toppling castro

In Cuba, Washington’s terror operations were launched in full fury by President Kennedy to punish Cubans for defeating the US-run Bay of Pigs invasion. As described by historian Piero Gleijeses, JFK “asked his brother, Attorney General Robert Kennedy, to lead the top-level interagency group that oversaw Operation Mongoose, a program of paramilitary operations, economic warfare, and sabotage he launched in late 1961 to visit the 'terrors of the earth' on Fidel Castro and, more prosaically, to topple him.”

tory myths: jobs for all

The current unemployment rate of 6% is nothing to be proud of [and] many of the newly created jobs are of very poor quality.

The ranks of workers in “time-related underemployment”, doing fewer hours than they wish due to a lack of availability of work – have swollen dramatically. Between 1999 and 2006, only about 1.9% of workers were in such a position; by 2012-13 the figure was 8%.

tory myths: the great recovery

We keep hearing that national income is higher than at the pre-crisis peak of the first quarter of 2008. However, in the meantime the population has grown by 3.5 million (from 60.5 million to 64 million), and in per capita terms UK income is still 3.4% less than it was six years ago. And this is even before we talk about the highly uneven nature of the recovery, in which real wages have fallen by 10% while people at the top have increased their shares of wealth.

tory myths: deficit caused by profligate spending

The dramatic climb in budget deficit to the average of 10.7% in 2009-2010 was mostly a consequence of the recession caused by the financial crisis.

When you add together the recession-triggered fall in tax revenue and rise in social spending, they amount to 5.6% of GDP – almost the same as the rise in the deficit between 2008 and 2009-10 (5.7% of GDP).

not challenging the status quo

Schools prepare students for the labor force not just by teaching them arithmetic, English, history and so on, but also by teaching them to follow instructions, adhere to a rigid time schedule, respect authority and tolerate boredom. Lessons in this 'hidden curriculum' are taught as much in the numerous school-student interactions not involving the official curriculum as in those interactions that do. The employer trusts the teaching professional to manage these interactions in such a way as to advance the proper values.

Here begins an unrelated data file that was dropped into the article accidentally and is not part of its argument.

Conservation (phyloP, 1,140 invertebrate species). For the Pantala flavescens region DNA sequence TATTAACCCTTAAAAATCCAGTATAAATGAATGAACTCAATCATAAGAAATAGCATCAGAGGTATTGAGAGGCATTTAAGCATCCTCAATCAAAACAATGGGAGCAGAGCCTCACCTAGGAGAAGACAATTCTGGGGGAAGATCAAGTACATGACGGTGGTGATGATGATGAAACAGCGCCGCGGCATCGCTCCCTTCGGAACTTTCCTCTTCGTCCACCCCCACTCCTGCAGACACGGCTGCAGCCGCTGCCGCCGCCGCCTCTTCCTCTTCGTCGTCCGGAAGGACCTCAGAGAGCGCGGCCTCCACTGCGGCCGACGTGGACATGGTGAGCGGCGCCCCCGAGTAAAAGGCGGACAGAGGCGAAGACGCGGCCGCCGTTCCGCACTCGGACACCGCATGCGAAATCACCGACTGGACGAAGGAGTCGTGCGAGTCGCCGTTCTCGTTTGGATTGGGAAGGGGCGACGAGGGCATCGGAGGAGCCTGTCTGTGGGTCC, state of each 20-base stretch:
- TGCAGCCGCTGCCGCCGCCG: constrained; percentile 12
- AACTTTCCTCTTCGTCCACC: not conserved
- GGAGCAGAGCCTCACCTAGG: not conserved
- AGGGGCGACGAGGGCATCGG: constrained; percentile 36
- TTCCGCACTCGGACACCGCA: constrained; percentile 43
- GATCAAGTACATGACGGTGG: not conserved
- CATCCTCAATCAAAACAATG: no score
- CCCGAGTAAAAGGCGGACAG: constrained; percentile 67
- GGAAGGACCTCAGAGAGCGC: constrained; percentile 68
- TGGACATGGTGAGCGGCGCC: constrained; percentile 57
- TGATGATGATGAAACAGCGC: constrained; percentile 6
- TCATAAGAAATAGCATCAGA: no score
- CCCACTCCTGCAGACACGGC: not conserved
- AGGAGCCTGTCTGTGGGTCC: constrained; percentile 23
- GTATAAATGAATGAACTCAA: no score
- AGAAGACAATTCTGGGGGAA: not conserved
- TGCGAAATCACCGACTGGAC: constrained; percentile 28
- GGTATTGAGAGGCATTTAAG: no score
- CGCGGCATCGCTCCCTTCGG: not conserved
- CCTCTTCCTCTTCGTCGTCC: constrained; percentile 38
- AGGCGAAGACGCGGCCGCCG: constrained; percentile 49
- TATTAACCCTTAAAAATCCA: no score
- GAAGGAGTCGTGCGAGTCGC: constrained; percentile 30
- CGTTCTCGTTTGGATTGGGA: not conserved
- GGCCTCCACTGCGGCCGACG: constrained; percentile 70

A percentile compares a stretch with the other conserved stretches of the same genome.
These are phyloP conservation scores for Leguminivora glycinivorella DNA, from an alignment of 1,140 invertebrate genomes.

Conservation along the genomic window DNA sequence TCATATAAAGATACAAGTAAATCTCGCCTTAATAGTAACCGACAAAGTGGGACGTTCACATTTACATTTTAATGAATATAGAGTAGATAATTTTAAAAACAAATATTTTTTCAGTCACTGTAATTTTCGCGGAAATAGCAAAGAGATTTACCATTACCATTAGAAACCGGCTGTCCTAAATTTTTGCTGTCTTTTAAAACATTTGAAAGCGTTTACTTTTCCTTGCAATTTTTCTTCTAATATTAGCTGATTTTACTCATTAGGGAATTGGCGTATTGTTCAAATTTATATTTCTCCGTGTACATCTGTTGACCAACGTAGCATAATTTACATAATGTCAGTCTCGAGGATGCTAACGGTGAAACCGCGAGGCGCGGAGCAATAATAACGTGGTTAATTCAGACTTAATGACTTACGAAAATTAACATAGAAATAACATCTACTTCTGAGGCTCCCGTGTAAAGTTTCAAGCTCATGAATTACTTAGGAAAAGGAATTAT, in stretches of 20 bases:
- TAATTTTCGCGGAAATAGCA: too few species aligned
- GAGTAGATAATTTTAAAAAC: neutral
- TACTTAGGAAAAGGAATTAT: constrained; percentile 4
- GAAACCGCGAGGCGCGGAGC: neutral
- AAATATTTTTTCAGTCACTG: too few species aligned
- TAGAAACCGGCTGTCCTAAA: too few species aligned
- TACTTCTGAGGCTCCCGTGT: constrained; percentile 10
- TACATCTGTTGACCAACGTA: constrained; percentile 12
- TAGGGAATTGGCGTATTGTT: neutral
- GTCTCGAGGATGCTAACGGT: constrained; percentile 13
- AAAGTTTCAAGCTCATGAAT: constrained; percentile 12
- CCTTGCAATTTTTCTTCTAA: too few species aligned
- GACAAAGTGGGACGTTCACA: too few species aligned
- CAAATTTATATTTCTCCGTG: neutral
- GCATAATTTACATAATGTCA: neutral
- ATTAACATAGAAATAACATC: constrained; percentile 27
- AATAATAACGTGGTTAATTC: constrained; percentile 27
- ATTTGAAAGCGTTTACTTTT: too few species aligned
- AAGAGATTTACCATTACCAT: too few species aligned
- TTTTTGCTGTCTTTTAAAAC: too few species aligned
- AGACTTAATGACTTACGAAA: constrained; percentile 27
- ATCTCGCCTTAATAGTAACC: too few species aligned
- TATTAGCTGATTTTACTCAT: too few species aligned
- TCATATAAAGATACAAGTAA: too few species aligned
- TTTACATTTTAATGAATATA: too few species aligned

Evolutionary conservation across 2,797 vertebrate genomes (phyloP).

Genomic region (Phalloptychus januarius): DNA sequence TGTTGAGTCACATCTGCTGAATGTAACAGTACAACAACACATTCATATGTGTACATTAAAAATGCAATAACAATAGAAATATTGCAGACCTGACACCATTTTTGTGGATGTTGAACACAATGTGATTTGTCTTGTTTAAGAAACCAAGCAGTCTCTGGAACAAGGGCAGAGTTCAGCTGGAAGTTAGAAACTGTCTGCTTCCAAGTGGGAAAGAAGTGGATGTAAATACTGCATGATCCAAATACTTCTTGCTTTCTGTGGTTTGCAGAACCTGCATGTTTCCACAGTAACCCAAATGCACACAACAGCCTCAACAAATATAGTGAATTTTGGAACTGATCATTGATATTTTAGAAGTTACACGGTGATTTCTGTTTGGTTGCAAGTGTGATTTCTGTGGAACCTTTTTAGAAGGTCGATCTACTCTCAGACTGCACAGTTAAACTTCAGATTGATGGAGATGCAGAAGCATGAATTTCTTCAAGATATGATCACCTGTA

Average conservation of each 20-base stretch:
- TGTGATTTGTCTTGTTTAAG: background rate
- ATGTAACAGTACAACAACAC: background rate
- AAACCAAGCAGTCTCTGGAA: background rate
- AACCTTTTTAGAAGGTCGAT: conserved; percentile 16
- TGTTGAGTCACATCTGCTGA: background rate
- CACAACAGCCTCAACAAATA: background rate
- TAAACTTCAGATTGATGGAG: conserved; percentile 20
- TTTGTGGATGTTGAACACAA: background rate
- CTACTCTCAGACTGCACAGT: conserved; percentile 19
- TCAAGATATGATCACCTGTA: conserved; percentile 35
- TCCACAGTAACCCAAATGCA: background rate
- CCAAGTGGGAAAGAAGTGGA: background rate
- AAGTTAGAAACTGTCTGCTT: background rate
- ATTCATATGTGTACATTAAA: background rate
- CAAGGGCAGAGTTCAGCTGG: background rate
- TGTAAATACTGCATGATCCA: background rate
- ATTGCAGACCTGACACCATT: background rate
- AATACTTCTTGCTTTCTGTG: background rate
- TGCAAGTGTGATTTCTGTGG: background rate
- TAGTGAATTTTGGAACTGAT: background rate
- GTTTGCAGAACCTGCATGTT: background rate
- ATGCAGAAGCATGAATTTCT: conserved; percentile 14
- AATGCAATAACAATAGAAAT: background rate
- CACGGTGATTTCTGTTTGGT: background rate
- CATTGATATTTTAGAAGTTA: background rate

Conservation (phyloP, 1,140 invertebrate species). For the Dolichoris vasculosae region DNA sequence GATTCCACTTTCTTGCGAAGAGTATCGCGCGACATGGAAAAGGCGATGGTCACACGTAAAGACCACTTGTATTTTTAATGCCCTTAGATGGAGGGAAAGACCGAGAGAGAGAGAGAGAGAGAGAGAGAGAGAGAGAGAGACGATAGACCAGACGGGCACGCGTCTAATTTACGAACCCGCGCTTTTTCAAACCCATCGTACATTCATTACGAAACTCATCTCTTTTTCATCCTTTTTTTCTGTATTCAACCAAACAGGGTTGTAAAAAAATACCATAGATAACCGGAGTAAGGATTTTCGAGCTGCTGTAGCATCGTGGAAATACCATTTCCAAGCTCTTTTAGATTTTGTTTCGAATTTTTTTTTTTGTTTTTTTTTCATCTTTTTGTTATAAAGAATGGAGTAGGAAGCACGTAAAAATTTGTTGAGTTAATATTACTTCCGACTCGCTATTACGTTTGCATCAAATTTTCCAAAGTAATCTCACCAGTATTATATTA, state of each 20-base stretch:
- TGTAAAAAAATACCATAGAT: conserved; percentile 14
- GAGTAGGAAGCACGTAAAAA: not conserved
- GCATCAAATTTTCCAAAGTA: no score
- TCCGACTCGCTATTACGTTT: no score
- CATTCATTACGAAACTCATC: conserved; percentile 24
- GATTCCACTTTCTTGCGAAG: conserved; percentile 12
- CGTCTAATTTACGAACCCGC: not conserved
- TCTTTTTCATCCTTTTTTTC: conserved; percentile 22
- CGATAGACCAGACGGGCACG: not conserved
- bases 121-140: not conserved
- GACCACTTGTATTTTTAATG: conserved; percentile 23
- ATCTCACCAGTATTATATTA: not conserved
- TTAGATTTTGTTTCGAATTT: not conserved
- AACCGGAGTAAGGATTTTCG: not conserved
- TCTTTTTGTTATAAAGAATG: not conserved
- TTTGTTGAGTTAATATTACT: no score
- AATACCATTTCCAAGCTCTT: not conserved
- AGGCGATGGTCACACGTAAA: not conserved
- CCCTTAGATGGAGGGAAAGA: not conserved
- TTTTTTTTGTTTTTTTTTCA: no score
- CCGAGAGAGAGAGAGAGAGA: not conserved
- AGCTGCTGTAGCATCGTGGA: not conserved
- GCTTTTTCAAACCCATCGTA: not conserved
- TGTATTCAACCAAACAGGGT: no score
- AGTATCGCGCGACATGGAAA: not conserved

handing over human rights

Official thinking and action on human rights has been entrusted in the hands of triumphalist column writers, bored diplomats and rich international lawyers in New York and Geneva, people whose experience of human rights violations is confined to being served a bad bottle of wine. In the process, human rights have been turned from a discourse of rebellion and dissent into that of state legitimacy

colonial india: services to britain

India was an increasingly vital market for [Britain's] staple export, cotton goods; and it became so because in the first quarter of the nineteenth century British policy destroyed the local textile industry as a competitor with Lancashire. In the second place, India controlled the trade of the Far East through its export surplus with that area; the exports consisting largely of opium, a state monopoly which the British fostered systematically ... almost from the start.

Industry and Empire

the benefits of ttip

- The Swedish energy company Vattenfall is suing the German government for €3.7 billion over the country’s decision to phase out nuclear power in the wake of the Fukushima nuclear disaster.

- Canada was forced to revoke its ban on the fuel additive MMT under a challenge from US company Ethyl.

- Canada had to pay out $122 million to the Canadian paper company AbitibiBowater, which was using NAFTA rules to sue its own government from out of its office in the USA.

frackers at the heart of government

Lord Browne: former BP boss, chairman of Cuadrilla and lead "non-executive" across Government, meaning that he helps recruit other non-executives to Whitehall.

Baroness Hogg: non-executive for the Treasury, on the board of BG Group, which has significant shale gas assets in the United States.

Sam Laidlaw: non-executive to the Transport Department, chief executive of British Gas owner Centrica, which recently bought a 25 per cent stake in Cuadrilla's most promising shale gas prospect.

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